Thermally induced brittle deformation in oceanic lithosphere and the spacing of fracture zones


Brittle deformation of oceanic lithosphere due to thermal stress is explored with a numerical model, with an emphasis on the spacing of fracture zones. Brittle deformation is represented by localized plastic strain within a material having an elasto-visco-plastic rheology with strain softening. We show that crustal thickness, creep strength, and the rule governing plastic flow control the formation of cracks. The spacing of primary crack decreases with crustal thickness as long as it is smaller than a threshold value. Creep strength shifts the threshold such that crust with strong creep strength develops primary cracks regardless of crustal thicknesses, while only a thin crust can have primary cracks if its creep strength is low. For a thin crust, the spacing of primary cracks is inversely proportional to the creep strength, suggesting that creep strength might independently contribute to the degree of brittle deformation. Through finite versus zero dilatation in plastic strain, associated and non-associated flow rule results in nearly vertical and V-shaped cracks, respectively. Changes in the tectonic environment of a ridge system can be reflected in variation in crustal thickness, and thus related to brittle deformation. The fracture zone-free Reykjanes ridge is known to have a uniformly thick crust. The Australian-Antarctic Discordance has multiple fracture zones and thin crust. These syntheses are consistent with enhanced brittle deformation of oceanic lithosphere when the crust is thin and vice versa. © 2008 Elsevier B.V. All rights reserved.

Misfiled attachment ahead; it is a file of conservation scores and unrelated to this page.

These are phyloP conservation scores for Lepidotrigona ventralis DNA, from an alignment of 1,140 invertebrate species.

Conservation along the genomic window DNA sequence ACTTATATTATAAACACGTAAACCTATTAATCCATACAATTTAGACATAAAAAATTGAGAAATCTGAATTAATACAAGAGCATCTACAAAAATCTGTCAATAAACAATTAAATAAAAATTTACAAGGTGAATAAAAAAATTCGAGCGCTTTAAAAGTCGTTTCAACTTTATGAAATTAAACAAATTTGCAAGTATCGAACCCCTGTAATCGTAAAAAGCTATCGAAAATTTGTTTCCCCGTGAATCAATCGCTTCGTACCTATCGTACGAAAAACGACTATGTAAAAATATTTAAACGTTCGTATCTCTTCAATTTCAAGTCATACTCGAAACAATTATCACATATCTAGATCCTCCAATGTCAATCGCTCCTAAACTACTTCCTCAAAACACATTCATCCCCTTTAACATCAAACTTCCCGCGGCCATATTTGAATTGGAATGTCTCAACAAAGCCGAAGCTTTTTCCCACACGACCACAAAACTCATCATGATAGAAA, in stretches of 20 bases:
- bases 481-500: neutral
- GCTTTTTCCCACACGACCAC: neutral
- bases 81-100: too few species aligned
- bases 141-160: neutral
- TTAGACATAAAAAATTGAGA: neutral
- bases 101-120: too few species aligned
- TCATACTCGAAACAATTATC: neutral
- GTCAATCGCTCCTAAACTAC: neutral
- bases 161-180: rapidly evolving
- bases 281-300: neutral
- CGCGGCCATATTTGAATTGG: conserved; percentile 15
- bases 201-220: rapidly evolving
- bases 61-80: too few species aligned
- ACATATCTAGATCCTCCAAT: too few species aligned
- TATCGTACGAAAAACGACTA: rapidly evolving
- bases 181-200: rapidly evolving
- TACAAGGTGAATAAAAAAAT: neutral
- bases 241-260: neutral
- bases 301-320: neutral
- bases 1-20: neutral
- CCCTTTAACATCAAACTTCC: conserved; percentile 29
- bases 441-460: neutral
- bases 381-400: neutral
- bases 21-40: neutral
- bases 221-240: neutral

Publication Title

Earth and Planetary Science Letters